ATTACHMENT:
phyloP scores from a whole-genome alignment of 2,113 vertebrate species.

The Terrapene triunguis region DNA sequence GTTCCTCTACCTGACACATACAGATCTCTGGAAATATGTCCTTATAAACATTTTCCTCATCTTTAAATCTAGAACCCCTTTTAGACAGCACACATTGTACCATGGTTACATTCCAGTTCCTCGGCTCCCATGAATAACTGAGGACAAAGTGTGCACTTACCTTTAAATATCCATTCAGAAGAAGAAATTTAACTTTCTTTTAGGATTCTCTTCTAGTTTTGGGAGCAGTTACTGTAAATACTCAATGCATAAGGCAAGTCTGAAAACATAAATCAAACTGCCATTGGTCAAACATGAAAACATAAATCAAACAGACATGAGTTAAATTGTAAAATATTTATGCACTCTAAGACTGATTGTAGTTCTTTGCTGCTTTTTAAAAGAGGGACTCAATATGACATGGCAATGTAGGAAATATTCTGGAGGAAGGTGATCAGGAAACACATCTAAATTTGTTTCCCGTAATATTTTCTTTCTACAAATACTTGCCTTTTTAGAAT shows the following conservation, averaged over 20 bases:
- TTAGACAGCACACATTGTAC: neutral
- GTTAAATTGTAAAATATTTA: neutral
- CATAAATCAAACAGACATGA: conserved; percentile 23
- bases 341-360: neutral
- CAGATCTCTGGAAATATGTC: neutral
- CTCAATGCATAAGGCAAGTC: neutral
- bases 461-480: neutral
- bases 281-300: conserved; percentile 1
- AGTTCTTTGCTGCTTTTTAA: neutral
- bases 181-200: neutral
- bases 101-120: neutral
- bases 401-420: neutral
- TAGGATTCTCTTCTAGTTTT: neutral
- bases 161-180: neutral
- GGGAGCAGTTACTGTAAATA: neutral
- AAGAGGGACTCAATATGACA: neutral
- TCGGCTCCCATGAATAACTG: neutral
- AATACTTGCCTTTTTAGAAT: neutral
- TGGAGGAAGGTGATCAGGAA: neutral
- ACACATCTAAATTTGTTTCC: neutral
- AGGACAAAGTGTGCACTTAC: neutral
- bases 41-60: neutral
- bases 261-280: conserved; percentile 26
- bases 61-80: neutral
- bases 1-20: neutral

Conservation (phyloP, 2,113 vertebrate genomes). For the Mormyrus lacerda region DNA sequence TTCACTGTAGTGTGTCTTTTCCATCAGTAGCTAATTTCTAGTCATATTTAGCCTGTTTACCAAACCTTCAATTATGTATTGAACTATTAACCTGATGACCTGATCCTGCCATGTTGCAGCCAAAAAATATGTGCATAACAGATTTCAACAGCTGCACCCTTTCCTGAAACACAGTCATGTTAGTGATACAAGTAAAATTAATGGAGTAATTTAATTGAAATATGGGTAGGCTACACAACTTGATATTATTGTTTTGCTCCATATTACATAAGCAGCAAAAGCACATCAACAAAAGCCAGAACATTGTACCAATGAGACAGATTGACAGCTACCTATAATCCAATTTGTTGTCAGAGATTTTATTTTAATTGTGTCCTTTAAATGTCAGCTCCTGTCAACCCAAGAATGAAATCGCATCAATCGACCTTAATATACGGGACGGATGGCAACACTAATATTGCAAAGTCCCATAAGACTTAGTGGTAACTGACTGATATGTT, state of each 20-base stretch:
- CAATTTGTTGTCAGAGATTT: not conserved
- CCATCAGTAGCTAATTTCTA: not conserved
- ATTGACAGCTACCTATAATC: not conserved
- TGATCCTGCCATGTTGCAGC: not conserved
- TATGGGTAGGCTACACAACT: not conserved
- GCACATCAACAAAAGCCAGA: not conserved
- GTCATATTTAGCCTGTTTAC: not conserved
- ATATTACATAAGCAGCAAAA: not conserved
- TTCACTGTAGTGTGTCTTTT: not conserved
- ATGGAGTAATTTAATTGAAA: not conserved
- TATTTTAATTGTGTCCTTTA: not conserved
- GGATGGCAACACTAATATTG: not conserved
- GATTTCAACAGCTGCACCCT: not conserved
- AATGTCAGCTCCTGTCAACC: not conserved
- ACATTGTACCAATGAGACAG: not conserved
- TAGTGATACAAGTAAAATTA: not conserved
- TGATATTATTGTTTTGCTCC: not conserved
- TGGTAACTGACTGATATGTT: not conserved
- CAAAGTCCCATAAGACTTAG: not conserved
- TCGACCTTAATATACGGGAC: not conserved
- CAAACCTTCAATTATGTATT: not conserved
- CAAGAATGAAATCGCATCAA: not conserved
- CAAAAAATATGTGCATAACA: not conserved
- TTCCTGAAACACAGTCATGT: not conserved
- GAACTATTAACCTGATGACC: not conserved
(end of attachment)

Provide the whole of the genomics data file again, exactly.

phyloP scores from a whole-genome alignment of 2,113 vertebrate species.

The Terrapene triunguis region DNA sequence GTTCCTCTACCTGACACATACAGATCTCTGGAAATATGTCCTTATAAACATTTTCCTCATCTTTAAATCTAGAACCCCTTTTAGACAGCACACATTGTACCATGGTTACATTCCAGTTCCTCGGCTCCCATGAATAACTGAGGACAAAGTGTGCACTTACCTTTAAATATCCATTCAGAAGAAGAAATTTAACTTTCTTTTAGGATTCTCTTCTAGTTTTGGGAGCAGTTACTGTAAATACTCAATGCATAAGGCAAGTCTGAAAACATAAATCAAACTGCCATTGGTCAAACATGAAAACATAAATCAAACAGACATGAGTTAAATTGTAAAATATTTATGCACTCTAAGACTGATTGTAGTTCTTTGCTGCTTTTTAAAAGAGGGACTCAATATGACATGGCAATGTAGGAAATATTCTGGAGGAAGGTGATCAGGAAACACATCTAAATTTGTTTCCCGTAATATTTTCTTTCTACAAATACTTGCCTTTTTAGAAT shows the following conservation, averaged over 20 bases:
- TTAGACAGCACACATTGTAC: neutral
- GTTAAATTGTAAAATATTTA: neutral
- CATAAATCAAACAGACATGA: conserved; percentile 23
- bases 341-360: neutral
- CAGATCTCTGGAAATATGTC: neutral
- CTCAATGCATAAGGCAAGTC: neutral
- bases 461-480: neutral
- bases 281-300: conserved; percentile 1
- AGTTCTTTGCTGCTTTTTAA: neutral
- bases 181-200: neutral
- bases 101-120: neutral
- bases 401-420: neutral
- TAGGATTCTCTTCTAGTTTT: neutral
- bases 161-180: neutral
- GGGAGCAGTTACTGTAAATA: neutral
- AAGAGGGACTCAATATGACA: neutral
- TCGGCTCCCATGAATAACTG: neutral
- AATACTTGCCTTTTTAGAAT: neutral
- TGGAGGAAGGTGATCAGGAA: neutral
- ACACATCTAAATTTGTTTCC: neutral
- AGGACAAAGTGTGCACTTAC: neutral
- bases 41-60: neutral
- bases 261-280: conserved; percentile 26
- bases 61-80: neutral
- bases 1-20: neutral

Conservation (phyloP, 2,113 vertebrate genomes). For the Mormyrus lacerda region DNA sequence TTCACTGTAGTGTGTCTTTTCCATCAGTAGCTAATTTCTAGTCATATTTAGCCTGTTTACCAAACCTTCAATTATGTATTGAACTATTAACCTGATGACCTGATCCTGCCATGTTGCAGCCAAAAAATATGTGCATAACAGATTTCAACAGCTGCACCCTTTCCTGAAACACAGTCATGTTAGTGATACAAGTAAAATTAATGGAGTAATTTAATTGAAATATGGGTAGGCTACACAACTTGATATTATTGTTTTGCTCCATATTACATAAGCAGCAAAAGCACATCAACAAAAGCCAGAACATTGTACCAATGAGACAGATTGACAGCTACCTATAATCCAATTTGTTGTCAGAGATTTTATTTTAATTGTGTCCTTTAAATGTCAGCTCCTGTCAACCCAAGAATGAAATCGCATCAATCGACCTTAATATACGGGACGGATGGCAACACTAATATTGCAAAGTCCCATAAGACTTAGTGGTAACTGACTGATATGTT, state of each 20-base stretch:
- CAATTTGTTGTCAGAGATTT: not conserved
- CCATCAGTAGCTAATTTCTA: not conserved
- ATTGACAGCTACCTATAATC: not conserved
- TGATCCTGCCATGTTGCAGC: not conserved
- TATGGGTAGGCTACACAACT: not conserved
- GCACATCAACAAAAGCCAGA: not conserved
- GTCATATTTAGCCTGTTTAC: not conserved
- ATATTACATAAGCAGCAAAA: not conserved
- TTCACTGTAGTGTGTCTTTT: not conserved
- ATGGAGTAATTTAATTGAAA: not conserved
- TATTTTAATTGTGTCCTTTA: not conserved
- GGATGGCAACACTAATATTG: not conserved
- GATTTCAACAGCTGCACCCT: not conserved
- AATGTCAGCTCCTGTCAACC: not conserved
- ACATTGTACCAATGAGACAG: not conserved
- TAGTGATACAAGTAAAATTA: not conserved
- TGATATTATTGTTTTGCTCC: not conserved
- TGGTAACTGACTGATATGTT: not conserved
- CAAAGTCCCATAAGACTTAG: not conserved
- TCGACCTTAATATACGGGAC: not conserved
- CAAACCTTCAATTATGTATT: not conserved
- CAAGAATGAAATCGCATCAA: not conserved
- CAAAAAATATGTGCATAACA: not conserved
- TTCCTGAAACACAGTCATGT: not conserved
- GAACTATTAACCTGATGACC: not conserved